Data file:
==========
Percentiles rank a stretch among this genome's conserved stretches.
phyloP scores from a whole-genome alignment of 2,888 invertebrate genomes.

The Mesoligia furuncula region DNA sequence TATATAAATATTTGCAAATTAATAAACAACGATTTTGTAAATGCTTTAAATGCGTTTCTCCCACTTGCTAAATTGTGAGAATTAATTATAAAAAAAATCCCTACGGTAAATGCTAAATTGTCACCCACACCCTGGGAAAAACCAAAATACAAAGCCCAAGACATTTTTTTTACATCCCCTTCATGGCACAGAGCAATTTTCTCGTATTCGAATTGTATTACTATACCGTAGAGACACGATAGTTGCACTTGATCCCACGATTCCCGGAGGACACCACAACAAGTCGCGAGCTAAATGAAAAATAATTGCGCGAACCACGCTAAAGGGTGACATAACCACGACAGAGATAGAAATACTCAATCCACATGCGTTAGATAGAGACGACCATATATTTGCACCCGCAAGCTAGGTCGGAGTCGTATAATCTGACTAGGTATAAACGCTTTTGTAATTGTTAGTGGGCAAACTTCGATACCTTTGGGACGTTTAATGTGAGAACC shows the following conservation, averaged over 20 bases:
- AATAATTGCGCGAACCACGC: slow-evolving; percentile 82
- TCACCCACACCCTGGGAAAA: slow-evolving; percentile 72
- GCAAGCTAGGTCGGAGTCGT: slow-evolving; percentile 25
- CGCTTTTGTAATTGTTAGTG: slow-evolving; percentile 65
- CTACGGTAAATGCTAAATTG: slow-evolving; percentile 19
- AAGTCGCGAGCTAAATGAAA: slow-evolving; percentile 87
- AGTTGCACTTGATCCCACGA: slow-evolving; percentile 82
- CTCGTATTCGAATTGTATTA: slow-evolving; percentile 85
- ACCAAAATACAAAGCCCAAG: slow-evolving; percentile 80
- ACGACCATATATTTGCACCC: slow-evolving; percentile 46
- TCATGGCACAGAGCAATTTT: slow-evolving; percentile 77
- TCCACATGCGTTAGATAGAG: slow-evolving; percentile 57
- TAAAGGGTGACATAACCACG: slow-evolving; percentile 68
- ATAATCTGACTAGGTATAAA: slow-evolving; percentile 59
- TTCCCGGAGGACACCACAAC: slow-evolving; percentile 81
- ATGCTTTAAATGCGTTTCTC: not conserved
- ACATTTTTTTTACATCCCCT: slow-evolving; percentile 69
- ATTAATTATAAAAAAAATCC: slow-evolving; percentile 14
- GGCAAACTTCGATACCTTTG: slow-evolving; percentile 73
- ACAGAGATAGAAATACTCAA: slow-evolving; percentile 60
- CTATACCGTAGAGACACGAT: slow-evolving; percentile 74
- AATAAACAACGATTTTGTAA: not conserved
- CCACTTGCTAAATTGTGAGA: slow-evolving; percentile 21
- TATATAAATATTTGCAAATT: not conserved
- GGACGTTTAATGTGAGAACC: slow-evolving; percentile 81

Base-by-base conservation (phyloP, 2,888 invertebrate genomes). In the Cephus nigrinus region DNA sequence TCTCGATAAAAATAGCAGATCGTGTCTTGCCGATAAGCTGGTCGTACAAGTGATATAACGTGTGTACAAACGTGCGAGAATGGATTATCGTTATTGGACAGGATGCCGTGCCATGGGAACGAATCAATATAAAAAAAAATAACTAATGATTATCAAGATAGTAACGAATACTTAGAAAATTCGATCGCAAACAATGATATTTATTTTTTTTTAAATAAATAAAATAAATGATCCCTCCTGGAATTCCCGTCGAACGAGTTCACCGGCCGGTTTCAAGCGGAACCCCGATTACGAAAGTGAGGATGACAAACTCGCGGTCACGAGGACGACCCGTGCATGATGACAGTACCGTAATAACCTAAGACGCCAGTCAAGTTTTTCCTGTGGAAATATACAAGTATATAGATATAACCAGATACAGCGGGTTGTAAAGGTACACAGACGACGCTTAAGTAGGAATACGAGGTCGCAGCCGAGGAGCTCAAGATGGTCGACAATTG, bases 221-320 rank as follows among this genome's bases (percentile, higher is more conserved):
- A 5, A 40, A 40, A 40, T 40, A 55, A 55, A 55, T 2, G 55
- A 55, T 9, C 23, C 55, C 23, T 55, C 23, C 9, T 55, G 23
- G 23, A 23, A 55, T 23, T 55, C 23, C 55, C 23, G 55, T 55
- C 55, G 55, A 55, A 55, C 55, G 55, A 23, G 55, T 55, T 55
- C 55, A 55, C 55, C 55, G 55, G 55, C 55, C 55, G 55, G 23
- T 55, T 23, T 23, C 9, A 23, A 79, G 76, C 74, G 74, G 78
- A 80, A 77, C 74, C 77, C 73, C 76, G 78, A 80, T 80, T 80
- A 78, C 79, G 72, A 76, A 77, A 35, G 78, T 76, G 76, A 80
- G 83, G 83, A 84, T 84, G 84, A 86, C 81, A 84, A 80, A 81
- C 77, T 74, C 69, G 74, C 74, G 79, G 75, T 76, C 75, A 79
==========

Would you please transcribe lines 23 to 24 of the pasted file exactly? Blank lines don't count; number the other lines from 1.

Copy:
- ACAGAGATAGAAATACTCAA: slow-evolving; percentile 60
- CTATACCGTAGAGACACGAT: slow-evolving; percentile 74